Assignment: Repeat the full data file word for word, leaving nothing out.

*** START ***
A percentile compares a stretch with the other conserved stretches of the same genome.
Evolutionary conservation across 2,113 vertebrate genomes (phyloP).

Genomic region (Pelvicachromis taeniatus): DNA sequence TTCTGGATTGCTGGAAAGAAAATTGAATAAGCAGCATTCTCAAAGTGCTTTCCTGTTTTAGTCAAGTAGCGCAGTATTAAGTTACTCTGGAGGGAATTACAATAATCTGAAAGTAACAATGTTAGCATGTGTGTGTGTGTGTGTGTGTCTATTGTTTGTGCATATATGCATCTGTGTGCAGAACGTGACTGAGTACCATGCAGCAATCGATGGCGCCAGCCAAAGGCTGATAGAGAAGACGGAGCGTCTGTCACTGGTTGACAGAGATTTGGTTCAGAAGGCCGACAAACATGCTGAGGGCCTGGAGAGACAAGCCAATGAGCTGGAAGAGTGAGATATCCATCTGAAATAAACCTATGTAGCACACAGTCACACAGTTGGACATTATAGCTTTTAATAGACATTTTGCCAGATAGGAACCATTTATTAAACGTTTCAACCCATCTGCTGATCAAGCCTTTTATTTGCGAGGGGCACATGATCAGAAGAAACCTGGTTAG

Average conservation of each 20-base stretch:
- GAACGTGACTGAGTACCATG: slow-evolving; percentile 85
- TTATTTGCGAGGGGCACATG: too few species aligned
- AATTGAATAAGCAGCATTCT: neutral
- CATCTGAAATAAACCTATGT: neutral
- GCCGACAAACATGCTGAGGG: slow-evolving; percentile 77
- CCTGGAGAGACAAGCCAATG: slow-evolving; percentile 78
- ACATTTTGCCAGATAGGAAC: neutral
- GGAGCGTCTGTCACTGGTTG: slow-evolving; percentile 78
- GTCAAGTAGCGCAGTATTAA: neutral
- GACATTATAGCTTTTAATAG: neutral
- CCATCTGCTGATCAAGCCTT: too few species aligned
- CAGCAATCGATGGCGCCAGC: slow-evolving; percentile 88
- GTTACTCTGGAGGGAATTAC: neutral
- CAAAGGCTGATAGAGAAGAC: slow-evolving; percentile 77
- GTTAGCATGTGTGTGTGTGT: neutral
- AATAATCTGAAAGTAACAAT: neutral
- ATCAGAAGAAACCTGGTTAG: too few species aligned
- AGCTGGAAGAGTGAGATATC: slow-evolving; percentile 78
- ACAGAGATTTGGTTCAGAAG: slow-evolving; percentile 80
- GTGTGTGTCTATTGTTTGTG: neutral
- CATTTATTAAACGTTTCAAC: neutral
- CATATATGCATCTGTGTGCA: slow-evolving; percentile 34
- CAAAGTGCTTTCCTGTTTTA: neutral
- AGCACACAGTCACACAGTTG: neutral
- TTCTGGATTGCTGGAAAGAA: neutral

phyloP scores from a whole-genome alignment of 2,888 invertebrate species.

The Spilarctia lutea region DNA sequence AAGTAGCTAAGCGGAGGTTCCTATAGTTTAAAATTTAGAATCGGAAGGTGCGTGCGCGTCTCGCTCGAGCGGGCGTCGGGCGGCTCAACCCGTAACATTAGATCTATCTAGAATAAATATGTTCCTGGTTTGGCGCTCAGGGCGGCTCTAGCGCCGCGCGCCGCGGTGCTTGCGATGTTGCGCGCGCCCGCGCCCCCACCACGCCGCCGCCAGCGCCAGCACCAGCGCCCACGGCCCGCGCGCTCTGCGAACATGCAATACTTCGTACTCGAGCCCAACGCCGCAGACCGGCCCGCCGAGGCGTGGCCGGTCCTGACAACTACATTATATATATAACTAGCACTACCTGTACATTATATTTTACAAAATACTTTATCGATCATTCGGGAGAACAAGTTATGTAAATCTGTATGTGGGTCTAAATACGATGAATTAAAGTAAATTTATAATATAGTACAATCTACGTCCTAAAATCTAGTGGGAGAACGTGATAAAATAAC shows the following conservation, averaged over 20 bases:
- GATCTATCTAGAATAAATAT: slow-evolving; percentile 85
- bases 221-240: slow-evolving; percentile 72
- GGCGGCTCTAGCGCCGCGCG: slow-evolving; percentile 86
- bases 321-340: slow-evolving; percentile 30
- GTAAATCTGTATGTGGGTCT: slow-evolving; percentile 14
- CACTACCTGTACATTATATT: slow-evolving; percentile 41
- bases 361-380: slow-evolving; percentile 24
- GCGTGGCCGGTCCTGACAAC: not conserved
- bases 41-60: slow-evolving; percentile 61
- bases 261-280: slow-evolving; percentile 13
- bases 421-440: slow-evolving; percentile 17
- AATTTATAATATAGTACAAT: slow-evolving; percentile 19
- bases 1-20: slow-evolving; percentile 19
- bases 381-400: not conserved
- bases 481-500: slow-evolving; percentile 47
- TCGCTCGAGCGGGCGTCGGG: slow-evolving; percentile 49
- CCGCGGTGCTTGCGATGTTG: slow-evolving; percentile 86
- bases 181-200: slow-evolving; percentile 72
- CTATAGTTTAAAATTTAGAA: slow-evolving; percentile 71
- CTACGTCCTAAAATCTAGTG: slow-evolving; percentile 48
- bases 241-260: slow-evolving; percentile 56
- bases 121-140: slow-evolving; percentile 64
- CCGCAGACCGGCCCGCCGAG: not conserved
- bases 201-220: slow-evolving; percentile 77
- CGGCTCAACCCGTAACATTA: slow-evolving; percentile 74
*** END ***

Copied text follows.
A percentile compares a stretch with the other conserved stretches of the same genome.
Evolutionary conservation across 2,113 vertebrate genomes (phyloP).

Genomic region (Pelvicachromis taeniatus): DNA sequence TTCTGGATTGCTGGAAAGAAAATTGAATAAGCAGCATTCTCAAAGTGCTTTCCTGTTTTAGTCAAGTAGCGCAGTATTAAGTTACTCTGGAGGGAATTACAATAATCTGAAAGTAACAATGTTAGCATGTGTGTGTGTGTGTGTGTGTCTATTGTTTGTGCATATATGCATCTGTGTGCAGAACGTGACTGAGTACCATGCAGCAATCGATGGCGCCAGCCAAAGGCTGATAGAGAAGACGGAGCGTCTGTCACTGGTTGACAGAGATTTGGTTCAGAAGGCCGACAAACATGCTGAGGGCCTGGAGAGACAAGCCAATGAGCTGGAAGAGTGAGATATCCATCTGAAATAAACCTATGTAGCACACAGTCACACAGTTGGACATTATAGCTTTTAATAGACATTTTGCCAGATAGGAACCATTTATTAAACGTTTCAACCCATCTGCTGATCAAGCCTTTTATTTGCGAGGGGCACATGATCAGAAGAAACCTGGTTAG

Average conservation of each 20-base stretch:
- GAACGTGACTGAGTACCATG: slow-evolving; percentile 85
- TTATTTGCGAGGGGCACATG: too few species aligned
- AATTGAATAAGCAGCATTCT: neutral
- CATCTGAAATAAACCTATGT: neutral
- GCCGACAAACATGCTGAGGG: slow-evolving; percentile 77
- CCTGGAGAGACAAGCCAATG: slow-evolving; percentile 78
- ACATTTTGCCAGATAGGAAC: neutral
- GGAGCGTCTGTCACTGGTTG: slow-evolving; percentile 78
- GTCAAGTAGCGCAGTATTAA: neutral
- GACATTATAGCTTTTAATAG: neutral
- CCATCTGCTGATCAAGCCTT: too few species aligned
- CAGCAATCGATGGCGCCAGC: slow-evolving; percentile 88
- GTTACTCTGGAGGGAATTAC: neutral
- CAAAGGCTGATAGAGAAGAC: slow-evolving; percentile 77
- GTTAGCATGTGTGTGTGTGT: neutral
- AATAATCTGAAAGTAACAAT: neutral
- ATCAGAAGAAACCTGGTTAG: too few species aligned
- AGCTGGAAGAGTGAGATATC: slow-evolving; percentile 78
- ACAGAGATTTGGTTCAGAAG: slow-evolving; percentile 80
- GTGTGTGTCTATTGTTTGTG: neutral
- CATTTATTAAACGTTTCAAC: neutral
- CATATATGCATCTGTGTGCA: slow-evolving; percentile 34
- CAAAGTGCTTTCCTGTTTTA: neutral
- AGCACACAGTCACACAGTTG: neutral
- TTCTGGATTGCTGGAAAGAA: neutral

phyloP scores from a whole-genome alignment of 2,888 invertebrate species.

The Spilarctia lutea region DNA sequence AAGTAGCTAAGCGGAGGTTCCTATAGTTTAAAATTTAGAATCGGAAGGTGCGTGCGCGTCTCGCTCGAGCGGGCGTCGGGCGGCTCAACCCGTAACATTAGATCTATCTAGAATAAATATGTTCCTGGTTTGGCGCTCAGGGCGGCTCTAGCGCCGCGCGCCGCGGTGCTTGCGATGTTGCGCGCGCCCGCGCCCCCACCACGCCGCCGCCAGCGCCAGCACCAGCGCCCACGGCCCGCGCGCTCTGCGAACATGCAATACTTCGTACTCGAGCCCAACGCCGCAGACCGGCCCGCCGAGGCGTGGCCGGTCCTGACAACTACATTATATATATAACTAGCACTACCTGTACATTATATTTTACAAAATACTTTATCGATCATTCGGGAGAACAAGTTATGTAAATCTGTATGTGGGTCTAAATACGATGAATTAAAGTAAATTTATAATATAGTACAATCTACGTCCTAAAATCTAGTGGGAGAACGTGATAAAATAAC shows the following conservation, averaged over 20 bases:
- GATCTATCTAGAATAAATAT: slow-evolving; percentile 85
- bases 221-240: slow-evolving; percentile 72
- GGCGGCTCTAGCGCCGCGCG: slow-evolving; percentile 86
- bases 321-340: slow-evolving; percentile 30
- GTAAATCTGTATGTGGGTCT: slow-evolving; percentile 14
- CACTACCTGTACATTATATT: slow-evolving; percentile 41
- bases 361-380: slow-evolving; percentile 24
- GCGTGGCCGGTCCTGACAAC: not conserved
- bases 41-60: slow-evolving; percentile 61
- bases 261-280: slow-evolving; percentile 13
- bases 421-440: slow-evolving; percentile 17
- AATTTATAATATAGTACAAT: slow-evolving; percentile 19
- bases 1-20: slow-evolving; percentile 19
- bases 381-400: not conserved
- bases 481-500: slow-evolving; percentile 47
- TCGCTCGAGCGGGCGTCGGG: slow-evolving; percentile 49
- CCGCGGTGCTTGCGATGTTG: slow-evolving; percentile 86
- bases 181-200: slow-evolving; percentile 72
- CTATAGTTTAAAATTTAGAA: slow-evolving; percentile 71
- CTACGTCCTAAAATCTAGTG: slow-evolving; percentile 48
- bases 241-260: slow-evolving; percentile 56
- bases 121-140: slow-evolving; percentile 64
- CCGCAGACCGGCCCGCCGAG: not conserved
- bases 201-220: slow-evolving; percentile 77
- CGGCTCAACCCGTAACATTA: slow-evolving; percentile 74